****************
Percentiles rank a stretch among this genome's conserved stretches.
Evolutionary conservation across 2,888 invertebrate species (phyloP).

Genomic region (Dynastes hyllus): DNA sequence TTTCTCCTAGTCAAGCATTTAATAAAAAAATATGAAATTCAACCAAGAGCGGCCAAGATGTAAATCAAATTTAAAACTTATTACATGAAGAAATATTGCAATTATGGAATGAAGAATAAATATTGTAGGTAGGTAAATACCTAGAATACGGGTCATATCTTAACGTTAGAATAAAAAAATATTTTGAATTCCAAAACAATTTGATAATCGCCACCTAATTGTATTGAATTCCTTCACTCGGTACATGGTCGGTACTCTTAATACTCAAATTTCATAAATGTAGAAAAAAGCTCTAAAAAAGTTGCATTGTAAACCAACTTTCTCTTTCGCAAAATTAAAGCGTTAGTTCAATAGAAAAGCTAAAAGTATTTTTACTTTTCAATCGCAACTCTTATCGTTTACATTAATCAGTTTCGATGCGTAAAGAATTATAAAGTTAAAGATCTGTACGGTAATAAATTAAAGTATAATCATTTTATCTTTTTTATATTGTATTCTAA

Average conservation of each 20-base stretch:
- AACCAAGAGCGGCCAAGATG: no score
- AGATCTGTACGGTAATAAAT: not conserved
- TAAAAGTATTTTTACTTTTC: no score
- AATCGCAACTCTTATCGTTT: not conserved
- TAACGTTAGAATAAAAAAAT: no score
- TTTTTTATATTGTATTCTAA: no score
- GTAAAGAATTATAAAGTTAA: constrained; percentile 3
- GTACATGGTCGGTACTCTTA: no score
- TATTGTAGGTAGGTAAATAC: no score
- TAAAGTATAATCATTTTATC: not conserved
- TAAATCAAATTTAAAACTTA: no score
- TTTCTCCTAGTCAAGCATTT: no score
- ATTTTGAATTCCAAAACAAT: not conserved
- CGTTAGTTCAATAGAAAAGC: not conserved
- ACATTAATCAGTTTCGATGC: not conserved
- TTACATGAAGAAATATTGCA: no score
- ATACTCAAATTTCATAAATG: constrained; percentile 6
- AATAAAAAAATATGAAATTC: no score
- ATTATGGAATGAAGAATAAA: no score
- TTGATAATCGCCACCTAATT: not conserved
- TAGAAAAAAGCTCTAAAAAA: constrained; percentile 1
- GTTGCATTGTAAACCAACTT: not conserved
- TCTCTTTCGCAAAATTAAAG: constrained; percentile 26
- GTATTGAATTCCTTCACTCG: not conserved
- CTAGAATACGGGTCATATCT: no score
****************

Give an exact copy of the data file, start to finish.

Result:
Percentiles rank a stretch among this genome's conserved stretches.
Evolutionary conservation across 2,888 invertebrate species (phyloP).

Genomic region (Dynastes hyllus): DNA sequence TTTCTCCTAGTCAAGCATTTAATAAAAAAATATGAAATTCAACCAAGAGCGGCCAAGATGTAAATCAAATTTAAAACTTATTACATGAAGAAATATTGCAATTATGGAATGAAGAATAAATATTGTAGGTAGGTAAATACCTAGAATACGGGTCATATCTTAACGTTAGAATAAAAAAATATTTTGAATTCCAAAACAATTTGATAATCGCCACCTAATTGTATTGAATTCCTTCACTCGGTACATGGTCGGTACTCTTAATACTCAAATTTCATAAATGTAGAAAAAAGCTCTAAAAAAGTTGCATTGTAAACCAACTTTCTCTTTCGCAAAATTAAAGCGTTAGTTCAATAGAAAAGCTAAAAGTATTTTTACTTTTCAATCGCAACTCTTATCGTTTACATTAATCAGTTTCGATGCGTAAAGAATTATAAAGTTAAAGATCTGTACGGTAATAAATTAAAGTATAATCATTTTATCTTTTTTATATTGTATTCTAA

Average conservation of each 20-base stretch:
- AACCAAGAGCGGCCAAGATG: no score
- AGATCTGTACGGTAATAAAT: not conserved
- TAAAAGTATTTTTACTTTTC: no score
- AATCGCAACTCTTATCGTTT: not conserved
- TAACGTTAGAATAAAAAAAT: no score
- TTTTTTATATTGTATTCTAA: no score
- GTAAAGAATTATAAAGTTAA: constrained; percentile 3
- GTACATGGTCGGTACTCTTA: no score
- TATTGTAGGTAGGTAAATAC: no score
- TAAAGTATAATCATTTTATC: not conserved
- TAAATCAAATTTAAAACTTA: no score
- TTTCTCCTAGTCAAGCATTT: no score
- ATTTTGAATTCCAAAACAAT: not conserved
- CGTTAGTTCAATAGAAAAGC: not conserved
- ACATTAATCAGTTTCGATGC: not conserved
- TTACATGAAGAAATATTGCA: no score
- ATACTCAAATTTCATAAATG: constrained; percentile 6
- AATAAAAAAATATGAAATTC: no score
- ATTATGGAATGAAGAATAAA: no score
- TTGATAATCGCCACCTAATT: not conserved
- TAGAAAAAAGCTCTAAAAAA: constrained; percentile 1
- GTTGCATTGTAAACCAACTT: not conserved
- TCTCTTTCGCAAAATTAAAG: constrained; percentile 26
- GTATTGAATTCCTTCACTCG: not conserved
- CTAGAATACGGGTCATATCT: no score